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For if I yet pleased men, I should not be the servant of Christ.

By Martin Luther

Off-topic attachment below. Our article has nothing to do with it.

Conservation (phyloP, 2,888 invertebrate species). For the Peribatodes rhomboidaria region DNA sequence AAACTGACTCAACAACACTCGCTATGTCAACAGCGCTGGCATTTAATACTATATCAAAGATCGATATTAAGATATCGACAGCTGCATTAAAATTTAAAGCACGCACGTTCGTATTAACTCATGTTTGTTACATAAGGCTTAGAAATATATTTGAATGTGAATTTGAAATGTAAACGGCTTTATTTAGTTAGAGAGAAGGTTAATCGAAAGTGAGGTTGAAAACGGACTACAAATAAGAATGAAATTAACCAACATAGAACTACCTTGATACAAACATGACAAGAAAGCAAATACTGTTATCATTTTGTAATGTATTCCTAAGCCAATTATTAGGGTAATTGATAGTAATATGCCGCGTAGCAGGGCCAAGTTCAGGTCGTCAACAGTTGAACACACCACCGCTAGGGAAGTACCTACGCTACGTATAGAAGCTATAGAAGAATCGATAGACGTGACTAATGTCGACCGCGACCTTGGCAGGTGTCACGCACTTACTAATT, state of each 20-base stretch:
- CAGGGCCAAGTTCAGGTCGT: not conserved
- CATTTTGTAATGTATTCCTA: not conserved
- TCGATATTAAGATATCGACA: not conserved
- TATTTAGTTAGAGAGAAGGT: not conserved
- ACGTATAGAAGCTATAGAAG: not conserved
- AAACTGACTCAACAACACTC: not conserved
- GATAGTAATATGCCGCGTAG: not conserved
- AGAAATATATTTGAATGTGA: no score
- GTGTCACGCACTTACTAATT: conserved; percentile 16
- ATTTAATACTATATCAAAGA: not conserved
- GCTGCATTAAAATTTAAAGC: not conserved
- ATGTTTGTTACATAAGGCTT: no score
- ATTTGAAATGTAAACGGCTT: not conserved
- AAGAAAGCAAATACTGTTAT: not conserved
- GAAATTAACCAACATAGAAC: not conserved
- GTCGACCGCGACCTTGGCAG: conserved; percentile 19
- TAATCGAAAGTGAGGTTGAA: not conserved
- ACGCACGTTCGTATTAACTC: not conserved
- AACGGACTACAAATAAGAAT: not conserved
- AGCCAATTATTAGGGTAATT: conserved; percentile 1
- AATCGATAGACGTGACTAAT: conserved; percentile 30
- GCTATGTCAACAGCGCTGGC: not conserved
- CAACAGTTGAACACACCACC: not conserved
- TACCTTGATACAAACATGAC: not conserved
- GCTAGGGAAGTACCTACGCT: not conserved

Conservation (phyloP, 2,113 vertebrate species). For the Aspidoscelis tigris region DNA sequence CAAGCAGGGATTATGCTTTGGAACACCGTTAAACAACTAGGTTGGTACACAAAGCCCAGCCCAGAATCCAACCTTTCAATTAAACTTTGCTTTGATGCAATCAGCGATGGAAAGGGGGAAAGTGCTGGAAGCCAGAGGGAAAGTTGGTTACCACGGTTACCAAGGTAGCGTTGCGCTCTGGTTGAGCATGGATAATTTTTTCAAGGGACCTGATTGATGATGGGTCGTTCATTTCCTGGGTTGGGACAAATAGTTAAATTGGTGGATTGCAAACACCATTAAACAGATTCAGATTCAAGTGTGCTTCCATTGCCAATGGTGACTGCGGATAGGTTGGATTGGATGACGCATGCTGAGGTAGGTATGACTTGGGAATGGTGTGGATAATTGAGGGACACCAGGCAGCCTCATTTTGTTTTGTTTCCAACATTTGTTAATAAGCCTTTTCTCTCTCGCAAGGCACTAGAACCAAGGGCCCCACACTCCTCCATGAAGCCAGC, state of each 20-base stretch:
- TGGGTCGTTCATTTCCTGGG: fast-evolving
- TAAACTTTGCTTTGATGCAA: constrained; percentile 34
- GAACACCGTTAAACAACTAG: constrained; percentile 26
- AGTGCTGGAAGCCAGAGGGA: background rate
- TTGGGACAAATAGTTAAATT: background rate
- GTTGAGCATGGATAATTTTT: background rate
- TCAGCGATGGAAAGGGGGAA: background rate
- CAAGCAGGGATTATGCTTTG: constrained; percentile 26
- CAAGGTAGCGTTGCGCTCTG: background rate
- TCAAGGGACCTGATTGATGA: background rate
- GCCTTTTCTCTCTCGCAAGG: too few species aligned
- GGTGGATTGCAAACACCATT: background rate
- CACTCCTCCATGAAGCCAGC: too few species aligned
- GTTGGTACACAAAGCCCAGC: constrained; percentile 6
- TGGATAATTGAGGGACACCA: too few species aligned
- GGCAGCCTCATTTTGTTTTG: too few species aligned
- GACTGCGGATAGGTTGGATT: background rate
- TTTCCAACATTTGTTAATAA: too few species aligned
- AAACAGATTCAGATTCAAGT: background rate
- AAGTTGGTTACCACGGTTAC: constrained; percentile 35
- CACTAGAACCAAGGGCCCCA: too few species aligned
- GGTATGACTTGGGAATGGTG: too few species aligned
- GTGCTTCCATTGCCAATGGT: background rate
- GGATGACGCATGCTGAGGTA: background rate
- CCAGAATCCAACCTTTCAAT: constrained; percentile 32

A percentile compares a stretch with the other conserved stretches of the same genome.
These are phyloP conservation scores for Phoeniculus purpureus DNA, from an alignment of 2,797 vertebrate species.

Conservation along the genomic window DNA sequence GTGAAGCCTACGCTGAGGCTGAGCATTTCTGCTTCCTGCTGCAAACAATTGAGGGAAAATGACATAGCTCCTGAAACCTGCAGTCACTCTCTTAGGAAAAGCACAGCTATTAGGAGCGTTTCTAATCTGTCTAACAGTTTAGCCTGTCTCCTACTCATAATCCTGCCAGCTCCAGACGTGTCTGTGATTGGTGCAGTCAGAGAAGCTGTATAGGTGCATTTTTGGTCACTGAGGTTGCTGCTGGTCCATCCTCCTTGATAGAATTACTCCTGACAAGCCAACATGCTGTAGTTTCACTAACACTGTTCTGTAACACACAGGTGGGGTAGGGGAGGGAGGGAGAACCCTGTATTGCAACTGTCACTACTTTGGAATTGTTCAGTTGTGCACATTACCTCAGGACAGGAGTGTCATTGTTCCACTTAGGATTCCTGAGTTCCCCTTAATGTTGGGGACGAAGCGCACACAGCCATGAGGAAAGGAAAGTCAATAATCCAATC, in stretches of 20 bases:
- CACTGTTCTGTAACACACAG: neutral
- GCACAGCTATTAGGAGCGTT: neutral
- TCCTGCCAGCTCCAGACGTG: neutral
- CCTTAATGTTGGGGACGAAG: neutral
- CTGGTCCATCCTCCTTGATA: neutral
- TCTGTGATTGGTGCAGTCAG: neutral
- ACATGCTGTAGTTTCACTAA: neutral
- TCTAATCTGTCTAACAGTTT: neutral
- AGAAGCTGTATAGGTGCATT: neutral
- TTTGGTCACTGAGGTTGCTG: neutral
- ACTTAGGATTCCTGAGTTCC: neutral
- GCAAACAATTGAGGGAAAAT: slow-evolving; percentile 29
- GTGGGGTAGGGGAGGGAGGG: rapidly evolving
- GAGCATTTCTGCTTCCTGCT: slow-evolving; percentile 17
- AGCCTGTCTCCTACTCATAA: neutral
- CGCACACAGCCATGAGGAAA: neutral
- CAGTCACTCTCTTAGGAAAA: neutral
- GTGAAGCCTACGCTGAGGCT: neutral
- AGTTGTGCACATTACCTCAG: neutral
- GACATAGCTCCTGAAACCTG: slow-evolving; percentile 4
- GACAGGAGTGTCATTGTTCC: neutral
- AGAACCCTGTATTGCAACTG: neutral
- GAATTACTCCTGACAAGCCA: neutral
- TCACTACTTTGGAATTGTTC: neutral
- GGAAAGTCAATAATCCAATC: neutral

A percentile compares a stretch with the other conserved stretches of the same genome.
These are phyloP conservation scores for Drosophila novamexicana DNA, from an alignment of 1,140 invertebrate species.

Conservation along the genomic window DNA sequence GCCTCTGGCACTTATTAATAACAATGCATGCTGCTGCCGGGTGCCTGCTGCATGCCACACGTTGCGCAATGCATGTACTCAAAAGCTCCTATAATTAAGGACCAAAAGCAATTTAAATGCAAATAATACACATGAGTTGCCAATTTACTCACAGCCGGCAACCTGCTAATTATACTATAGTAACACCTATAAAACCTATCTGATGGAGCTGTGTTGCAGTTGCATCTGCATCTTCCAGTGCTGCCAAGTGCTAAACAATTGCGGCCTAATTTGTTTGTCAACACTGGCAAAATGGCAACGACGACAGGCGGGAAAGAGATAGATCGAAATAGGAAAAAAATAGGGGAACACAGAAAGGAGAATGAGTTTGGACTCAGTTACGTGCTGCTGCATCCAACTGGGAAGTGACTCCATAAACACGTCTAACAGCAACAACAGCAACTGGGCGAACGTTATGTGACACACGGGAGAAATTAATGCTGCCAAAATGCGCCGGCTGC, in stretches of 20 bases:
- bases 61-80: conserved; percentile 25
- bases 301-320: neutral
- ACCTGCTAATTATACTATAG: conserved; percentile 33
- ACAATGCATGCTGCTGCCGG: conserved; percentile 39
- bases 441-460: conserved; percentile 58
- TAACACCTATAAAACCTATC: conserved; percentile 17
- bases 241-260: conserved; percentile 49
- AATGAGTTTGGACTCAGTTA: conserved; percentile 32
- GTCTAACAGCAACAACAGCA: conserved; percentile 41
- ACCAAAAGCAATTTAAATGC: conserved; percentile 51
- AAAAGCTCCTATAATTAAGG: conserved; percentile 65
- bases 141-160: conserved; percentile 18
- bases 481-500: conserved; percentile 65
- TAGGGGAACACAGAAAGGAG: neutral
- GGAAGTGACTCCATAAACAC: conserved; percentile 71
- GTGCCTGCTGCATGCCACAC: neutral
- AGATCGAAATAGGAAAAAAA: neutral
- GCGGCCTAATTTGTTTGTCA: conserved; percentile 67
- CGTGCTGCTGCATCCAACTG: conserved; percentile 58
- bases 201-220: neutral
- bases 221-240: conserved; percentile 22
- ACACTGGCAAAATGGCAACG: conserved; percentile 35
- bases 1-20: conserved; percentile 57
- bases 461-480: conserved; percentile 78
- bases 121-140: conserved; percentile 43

Observe the consummate cleverness with which the false apostles went about to bring Paul into disrepute. They combed Paul's writings for contradictions (our opponents do the same) to accuse him of teaching contradictory things. They found that Paul had circumcised Timothy according to the Law, that Paul had purified himself with four other men in the Temple at Jerusalem, that Paul had shaven his head at Cenchrea. The false apostles slyly suggested that Paul had been constrained by the other apostles to observe these ceremonial laws. We know that Paul observed these decora out of charitable regard for the weak brethren. He did not want to offend them. But the false apostles turned Paul's charitable regard to his disadvantage. If Paul had preached the Law and circumcision, if he had commended the strength and free will of man, he would not have been so obnoxious to the Jews. On the contrary they would have praised his every action.

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